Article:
I've never considered myself particularly able to approach total strangers and engage them in true conversation. I suppose you could say that while I am great with kids and teens, it always took some time to warm up to anyone else.
One night this past week, my CSM Directors gave me and Michael (my co-host) an envelope with a subway stop in the Lower East Side of Manhattan, street addresses for boundaries on a huge city block, a list of instructions, and $6. We were supposed to catch the train from our neighborhood in Brooklyn and head out to our designated station. Once we got there, we needed to locate various services that could be utilized if we needed a meal, a hot shower, job or housing assistance, or a warm place to stay in the frosty New York February. Once we did all that, we were set out for dinner with our $6. If you have ever spent any time in Manhattan, you know that cheap food is not easily come by... at least, none with any semblance of nutritional value! The catch though, was that in addition to feeding ourselves, we needed to find someone who looked like they could use a meal.
By the time we were ready to eat, it was raining outside and Michael and I were quite drenched already. It also meant that the homeless and hungry that sat on street corners had spread out to find some cover. We stopped to talk with one man who asked us for change to buy pizza, so we invited him to eat with us. He declined, even though we can only hope that the money he sought was going to fill the hunger pains in his stomach...
Michael and I sought our own refuge from the cold rain under some scaffolding in front of an empty retail space, and spotted Maximus. Confidently staking his DRY territory, Maximus turned down our offer to go grab a piece of pizza or hotdog with us, but commented that if we were passing back this way, he liked ketchup and mustard. And onions.
Michael and I set off to find a few hot dogs, and returned a few minutes later with three hotdogs, and no spare change. By the time we got back, another younger guy had joined Maximus under the construction scaffolding. Feeling badly for offering Max a [relatively] hot meal, we offered Ryan a hot dog, and Michael and I shared (guiltily knowing there was a fridge full of coldcuts back at the church where we live).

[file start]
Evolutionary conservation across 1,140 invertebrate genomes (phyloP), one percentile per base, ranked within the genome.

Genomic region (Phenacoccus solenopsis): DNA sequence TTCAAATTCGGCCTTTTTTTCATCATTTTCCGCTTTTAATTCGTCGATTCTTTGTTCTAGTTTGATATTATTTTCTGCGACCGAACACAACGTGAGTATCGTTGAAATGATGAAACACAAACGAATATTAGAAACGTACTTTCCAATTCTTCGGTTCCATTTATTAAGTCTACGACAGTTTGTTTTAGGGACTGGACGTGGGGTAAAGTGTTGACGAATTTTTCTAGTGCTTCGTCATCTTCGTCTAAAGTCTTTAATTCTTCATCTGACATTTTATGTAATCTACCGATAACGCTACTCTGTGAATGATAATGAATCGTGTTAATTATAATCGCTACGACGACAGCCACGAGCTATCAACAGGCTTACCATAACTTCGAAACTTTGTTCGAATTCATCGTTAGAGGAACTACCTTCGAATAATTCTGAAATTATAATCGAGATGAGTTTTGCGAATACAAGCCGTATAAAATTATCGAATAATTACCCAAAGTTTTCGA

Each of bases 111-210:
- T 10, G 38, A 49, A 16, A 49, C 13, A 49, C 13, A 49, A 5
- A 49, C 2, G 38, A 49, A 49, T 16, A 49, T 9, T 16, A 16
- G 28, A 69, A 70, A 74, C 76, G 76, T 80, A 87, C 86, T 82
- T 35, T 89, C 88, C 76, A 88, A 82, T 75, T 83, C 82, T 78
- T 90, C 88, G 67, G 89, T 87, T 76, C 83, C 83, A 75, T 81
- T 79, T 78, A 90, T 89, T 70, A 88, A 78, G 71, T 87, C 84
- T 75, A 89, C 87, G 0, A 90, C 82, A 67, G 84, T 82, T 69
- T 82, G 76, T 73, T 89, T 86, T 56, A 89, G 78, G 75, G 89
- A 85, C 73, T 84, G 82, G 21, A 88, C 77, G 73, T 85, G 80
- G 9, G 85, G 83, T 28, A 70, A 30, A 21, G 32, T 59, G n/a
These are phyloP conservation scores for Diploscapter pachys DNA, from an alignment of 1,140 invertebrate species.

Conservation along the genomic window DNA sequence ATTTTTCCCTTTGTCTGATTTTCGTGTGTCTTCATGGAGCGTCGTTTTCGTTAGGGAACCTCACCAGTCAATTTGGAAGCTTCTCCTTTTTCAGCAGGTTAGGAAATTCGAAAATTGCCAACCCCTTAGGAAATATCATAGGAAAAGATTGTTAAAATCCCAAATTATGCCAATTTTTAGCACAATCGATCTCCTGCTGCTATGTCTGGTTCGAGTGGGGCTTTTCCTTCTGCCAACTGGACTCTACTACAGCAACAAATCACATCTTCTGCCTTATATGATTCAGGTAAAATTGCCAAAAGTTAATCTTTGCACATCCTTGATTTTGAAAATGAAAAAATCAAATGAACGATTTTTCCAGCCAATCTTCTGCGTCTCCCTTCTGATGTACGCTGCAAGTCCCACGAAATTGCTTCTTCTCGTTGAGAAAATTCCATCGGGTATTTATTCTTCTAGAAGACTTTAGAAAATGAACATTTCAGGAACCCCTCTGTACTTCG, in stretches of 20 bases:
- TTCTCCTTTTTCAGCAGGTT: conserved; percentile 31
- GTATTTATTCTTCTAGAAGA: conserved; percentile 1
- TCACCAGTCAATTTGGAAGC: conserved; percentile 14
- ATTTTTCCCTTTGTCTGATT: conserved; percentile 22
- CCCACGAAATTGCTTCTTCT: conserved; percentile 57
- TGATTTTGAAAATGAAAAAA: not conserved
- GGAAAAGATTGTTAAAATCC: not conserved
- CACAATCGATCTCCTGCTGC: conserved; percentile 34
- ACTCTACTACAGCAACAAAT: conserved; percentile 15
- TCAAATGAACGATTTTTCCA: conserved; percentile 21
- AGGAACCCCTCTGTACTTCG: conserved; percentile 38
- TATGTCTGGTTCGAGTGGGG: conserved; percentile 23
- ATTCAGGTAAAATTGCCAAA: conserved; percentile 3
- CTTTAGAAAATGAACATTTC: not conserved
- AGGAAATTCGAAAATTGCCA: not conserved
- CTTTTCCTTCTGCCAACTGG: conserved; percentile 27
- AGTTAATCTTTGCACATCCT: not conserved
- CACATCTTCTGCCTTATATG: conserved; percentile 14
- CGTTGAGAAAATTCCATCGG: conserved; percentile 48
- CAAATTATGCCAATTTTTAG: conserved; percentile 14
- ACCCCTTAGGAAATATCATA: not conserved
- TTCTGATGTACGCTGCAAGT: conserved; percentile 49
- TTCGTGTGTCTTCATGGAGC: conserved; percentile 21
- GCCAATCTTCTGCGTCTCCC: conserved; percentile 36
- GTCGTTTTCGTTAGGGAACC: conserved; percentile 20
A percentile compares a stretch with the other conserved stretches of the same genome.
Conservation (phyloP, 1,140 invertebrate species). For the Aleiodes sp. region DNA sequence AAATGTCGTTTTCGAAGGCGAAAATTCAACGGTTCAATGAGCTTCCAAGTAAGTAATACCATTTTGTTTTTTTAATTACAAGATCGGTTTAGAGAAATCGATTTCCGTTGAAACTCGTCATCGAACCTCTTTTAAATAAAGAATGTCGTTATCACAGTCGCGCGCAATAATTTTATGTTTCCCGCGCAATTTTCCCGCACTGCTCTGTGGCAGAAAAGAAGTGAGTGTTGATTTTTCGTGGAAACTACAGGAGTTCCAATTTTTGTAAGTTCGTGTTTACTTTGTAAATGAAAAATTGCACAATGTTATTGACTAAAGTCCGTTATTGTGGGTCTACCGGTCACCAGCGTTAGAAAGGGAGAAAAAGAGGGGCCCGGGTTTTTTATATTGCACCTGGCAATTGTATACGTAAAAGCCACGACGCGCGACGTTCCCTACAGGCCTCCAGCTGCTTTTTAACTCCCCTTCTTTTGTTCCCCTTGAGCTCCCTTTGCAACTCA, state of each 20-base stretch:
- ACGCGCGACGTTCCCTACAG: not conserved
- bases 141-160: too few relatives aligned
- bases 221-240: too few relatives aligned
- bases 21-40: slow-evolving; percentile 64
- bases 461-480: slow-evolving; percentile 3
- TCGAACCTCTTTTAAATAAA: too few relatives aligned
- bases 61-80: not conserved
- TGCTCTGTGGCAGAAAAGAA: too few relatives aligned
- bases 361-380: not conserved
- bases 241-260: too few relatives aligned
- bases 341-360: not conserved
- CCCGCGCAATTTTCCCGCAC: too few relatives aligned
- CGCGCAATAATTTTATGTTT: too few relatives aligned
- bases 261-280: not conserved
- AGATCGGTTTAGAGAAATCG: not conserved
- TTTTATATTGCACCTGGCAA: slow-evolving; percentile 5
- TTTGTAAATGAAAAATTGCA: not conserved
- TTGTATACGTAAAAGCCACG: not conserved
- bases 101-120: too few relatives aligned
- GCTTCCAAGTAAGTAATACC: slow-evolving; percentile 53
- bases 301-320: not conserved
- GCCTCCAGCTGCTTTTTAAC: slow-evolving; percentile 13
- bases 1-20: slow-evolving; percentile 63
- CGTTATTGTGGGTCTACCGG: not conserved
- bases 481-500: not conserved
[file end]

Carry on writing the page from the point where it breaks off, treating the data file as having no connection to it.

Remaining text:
I think the amazing thing, is that Max and Ryan expected us to drop the food and leave - because no one usually takes the time to engage the "dirty and weary" in true conversation. Instead of dumping a paperbag in their lap, Michael and I ignored the stares of bustling New Yorkers, and sat down next to Max and Ryan, and truly listed as they told their story.
People are so good at ignoring the hurt and pain in the world around them, but if they do stop to notice the reality, they tend to throw money at the problem or offer a one time gift of "love." Instead of allowing myself to fall captive to the ignorance of today's world, I am reminded by a verse in 1 Thessalonians (2:8) that says, "We loved you so much that we were delighted to share with you not only the gospel of God, but our LIVES as well."
Its not about beating someone with scripture and theology. For so many, that will not only fail to resonate, but it may turn them off. Instead, we need to meet people where they are at, and show them true LOVE. From there, God can do his work through us. If we let him.